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B Hawking radiation / String Hagedorn temperature?

  1. Apr 19, 2016 #1

    TeethWhitener

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    I was playing around with numbers and found that the equivalent temperature for Hawking radiation from a Planck mass black hole is ~5×1030 K. Later, I saw that the Hagedorn temperature for strings (where the partition function is expected to diverge) is reported to be around ~1030 K. I thought "wow this is a really intriguing coincidence!" and then I started to wonder whether it's actually a coincidence. It could be that the string Hagedorn temperature demarcates a phase transition from "ordinary" matter to stringy black hole matter at sufficient energy density. If so, that (in my opinion) would mark a plausible and fairly impressive quantum-ish explanation of how black holes are formed.

    Since I don't really know how the Hagedorn temperature was calculated, my question is this: Is it a coincidence? Or does this aspect of string theory actually predict a phase transition at the same order of magnitude that you would expect quantum effects to dominate a gravitational system (Hawking radiation from a Planck mass black hole)? Or is it a sleight of hand: maybe string theorists used what they know about Hawking radiation to come up with a plausible value for the Hagedorn temperature (which might give an estimate for some other parameter--such as string tension--that they'd like to know)?

    A note: I have an advanced degree (in chemical physics), but I know nothing about string theory other than the pop-sci stuff, which is why I marked the thread "Basic." Be gentle :)
     
  2. jcsd
  3. Apr 19, 2016 #2
    A very good question. I don't know it too. Never calculated anything like this with numbers. And the question would be how? And with what kind of model?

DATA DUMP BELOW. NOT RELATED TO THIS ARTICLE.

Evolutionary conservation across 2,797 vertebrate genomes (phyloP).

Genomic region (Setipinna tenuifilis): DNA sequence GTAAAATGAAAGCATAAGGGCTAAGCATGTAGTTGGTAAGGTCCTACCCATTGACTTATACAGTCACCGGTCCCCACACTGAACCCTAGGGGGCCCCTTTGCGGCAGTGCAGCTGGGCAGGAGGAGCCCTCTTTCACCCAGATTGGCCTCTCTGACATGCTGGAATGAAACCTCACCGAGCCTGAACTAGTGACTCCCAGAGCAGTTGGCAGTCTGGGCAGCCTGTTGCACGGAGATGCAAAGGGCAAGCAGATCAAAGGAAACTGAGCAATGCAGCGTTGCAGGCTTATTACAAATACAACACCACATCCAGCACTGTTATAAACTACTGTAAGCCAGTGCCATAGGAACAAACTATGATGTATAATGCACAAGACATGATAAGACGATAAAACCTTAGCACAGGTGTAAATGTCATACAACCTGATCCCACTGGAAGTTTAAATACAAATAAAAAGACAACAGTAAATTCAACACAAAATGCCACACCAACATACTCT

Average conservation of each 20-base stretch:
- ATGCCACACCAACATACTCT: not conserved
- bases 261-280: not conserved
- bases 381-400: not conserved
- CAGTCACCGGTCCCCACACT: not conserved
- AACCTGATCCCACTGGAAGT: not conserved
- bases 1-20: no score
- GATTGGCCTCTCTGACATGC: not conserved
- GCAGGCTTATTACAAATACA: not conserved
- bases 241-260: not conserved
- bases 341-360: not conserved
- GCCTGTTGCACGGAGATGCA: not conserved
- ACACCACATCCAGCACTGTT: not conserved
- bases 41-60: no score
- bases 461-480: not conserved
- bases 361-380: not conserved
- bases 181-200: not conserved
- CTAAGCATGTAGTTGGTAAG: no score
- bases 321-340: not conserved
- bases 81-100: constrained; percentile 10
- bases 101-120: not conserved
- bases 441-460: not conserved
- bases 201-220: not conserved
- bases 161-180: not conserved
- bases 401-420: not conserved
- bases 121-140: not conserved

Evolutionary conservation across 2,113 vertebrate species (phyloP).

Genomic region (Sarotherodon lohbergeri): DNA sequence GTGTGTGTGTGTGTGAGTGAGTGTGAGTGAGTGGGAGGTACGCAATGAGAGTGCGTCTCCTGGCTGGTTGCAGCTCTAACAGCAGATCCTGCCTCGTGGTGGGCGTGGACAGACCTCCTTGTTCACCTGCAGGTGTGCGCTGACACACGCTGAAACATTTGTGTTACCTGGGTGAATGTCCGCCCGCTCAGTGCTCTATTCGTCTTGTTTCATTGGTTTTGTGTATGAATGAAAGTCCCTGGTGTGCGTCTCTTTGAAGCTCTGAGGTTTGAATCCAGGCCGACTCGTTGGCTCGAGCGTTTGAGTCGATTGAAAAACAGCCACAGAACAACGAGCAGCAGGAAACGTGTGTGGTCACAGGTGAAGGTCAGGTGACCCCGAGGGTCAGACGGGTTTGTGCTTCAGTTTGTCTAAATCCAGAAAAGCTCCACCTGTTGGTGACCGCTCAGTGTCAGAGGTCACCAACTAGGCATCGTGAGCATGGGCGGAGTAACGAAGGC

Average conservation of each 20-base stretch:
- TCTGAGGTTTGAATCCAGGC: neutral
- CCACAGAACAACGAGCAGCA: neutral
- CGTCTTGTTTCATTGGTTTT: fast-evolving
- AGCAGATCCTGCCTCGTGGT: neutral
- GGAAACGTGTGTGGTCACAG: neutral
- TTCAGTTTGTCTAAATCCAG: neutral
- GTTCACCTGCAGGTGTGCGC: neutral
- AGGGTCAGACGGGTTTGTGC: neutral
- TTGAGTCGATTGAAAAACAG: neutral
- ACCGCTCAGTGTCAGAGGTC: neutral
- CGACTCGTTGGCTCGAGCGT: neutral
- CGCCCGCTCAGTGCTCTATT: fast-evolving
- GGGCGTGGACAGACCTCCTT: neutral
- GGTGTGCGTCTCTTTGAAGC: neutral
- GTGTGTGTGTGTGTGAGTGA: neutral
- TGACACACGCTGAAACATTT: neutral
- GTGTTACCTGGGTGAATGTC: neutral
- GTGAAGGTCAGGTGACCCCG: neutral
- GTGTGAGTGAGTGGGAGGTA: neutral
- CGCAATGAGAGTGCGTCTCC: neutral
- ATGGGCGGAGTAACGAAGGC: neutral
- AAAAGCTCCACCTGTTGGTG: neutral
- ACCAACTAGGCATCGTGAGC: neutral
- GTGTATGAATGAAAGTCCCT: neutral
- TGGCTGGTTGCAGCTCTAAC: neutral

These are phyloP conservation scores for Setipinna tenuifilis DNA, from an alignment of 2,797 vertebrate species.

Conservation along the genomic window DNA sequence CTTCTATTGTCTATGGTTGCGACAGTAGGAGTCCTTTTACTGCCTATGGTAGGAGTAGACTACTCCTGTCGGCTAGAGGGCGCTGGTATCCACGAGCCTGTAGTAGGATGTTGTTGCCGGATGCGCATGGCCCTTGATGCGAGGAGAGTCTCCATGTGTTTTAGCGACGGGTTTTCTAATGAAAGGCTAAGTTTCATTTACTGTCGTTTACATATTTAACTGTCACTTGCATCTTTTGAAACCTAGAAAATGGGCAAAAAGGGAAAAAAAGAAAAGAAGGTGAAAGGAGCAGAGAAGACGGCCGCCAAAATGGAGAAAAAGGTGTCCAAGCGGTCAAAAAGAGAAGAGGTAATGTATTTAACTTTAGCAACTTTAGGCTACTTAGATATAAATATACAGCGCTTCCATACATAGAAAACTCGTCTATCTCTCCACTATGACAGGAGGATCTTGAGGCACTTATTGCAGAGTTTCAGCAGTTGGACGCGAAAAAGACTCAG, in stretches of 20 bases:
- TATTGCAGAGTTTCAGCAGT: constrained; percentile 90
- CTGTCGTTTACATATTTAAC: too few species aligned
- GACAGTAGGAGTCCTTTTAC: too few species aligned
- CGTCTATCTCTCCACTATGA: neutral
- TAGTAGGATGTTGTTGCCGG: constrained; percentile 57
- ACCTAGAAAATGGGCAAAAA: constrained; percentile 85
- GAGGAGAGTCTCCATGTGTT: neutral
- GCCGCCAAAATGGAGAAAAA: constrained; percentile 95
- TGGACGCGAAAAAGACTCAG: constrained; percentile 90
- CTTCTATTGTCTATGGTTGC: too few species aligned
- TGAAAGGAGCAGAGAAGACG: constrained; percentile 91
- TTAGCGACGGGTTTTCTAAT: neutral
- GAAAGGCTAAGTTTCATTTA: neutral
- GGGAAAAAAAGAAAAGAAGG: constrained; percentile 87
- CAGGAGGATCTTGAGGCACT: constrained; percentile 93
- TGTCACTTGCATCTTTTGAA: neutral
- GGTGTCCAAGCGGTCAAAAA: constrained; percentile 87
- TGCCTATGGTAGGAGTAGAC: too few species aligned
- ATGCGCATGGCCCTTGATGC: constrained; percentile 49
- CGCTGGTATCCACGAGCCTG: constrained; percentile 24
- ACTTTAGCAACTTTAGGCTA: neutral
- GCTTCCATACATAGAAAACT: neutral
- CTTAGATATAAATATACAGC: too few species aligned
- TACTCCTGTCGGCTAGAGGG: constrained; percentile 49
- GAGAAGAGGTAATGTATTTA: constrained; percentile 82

D9 Brane/Antibrane? Axion dilaton field with axion hair? AdS Atick-Witten theory? Instanton D field? ...
    I think there will be a difference between Superstringtheory and M theory. But which and why, I don't know too.
    Would be really interesting to get to know this. But we have some String Cracks here, who might help
     
  4. Apr 21, 2016 #3

    Demystifier

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    That's not coincidence. They are both of the order of Planck energy (divided by Boltzmann constant).

    Since you are a chemical physicist, it may be illuminating for you to know that Planck distance (namely, inverse Planck energy times ##\hbar c##) is for gravity and string theory what Bohr radius is for chemistry and atomic theory.
     
    Last edited: Apr 21, 2016
  5. Apr 21, 2016 #4

    TeethWhitener

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    At least from what I've seen, they're both 2 orders of magnitude less than the Planck energy. To me, this isn't really "of the order of Planck energy." That's why I'm wondering how the string Hagedorn temperature was estimated.
     
  6. Apr 22, 2016 #5

    Demystifier

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    When one performs actual calculations, one gets additional factors such as
    $$\frac{E_{Planck}}{(4\pi)^2}$$
    In this way one easily gets a result which is two orders magnitude smaller, despite the fact that the relevant energy is still the Planck energy ##E_{Planck}##.
     
  7. Apr 25, 2016 #6

    TeethWhitener

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    So basically, since the Hagedorn temperature is related to the self-dual radius, and since we choose the self-dual radius to be on the order of the Planck length, the Hagedorn temperature will be on the order of the Planck temperature? Is that somewhat right?
     
  8. Apr 26, 2016 #7

    Demystifier

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    Yes.
     
  9. Apr 26, 2016 #8

    TeethWhitener

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    Excellent, thanks for your help!
     
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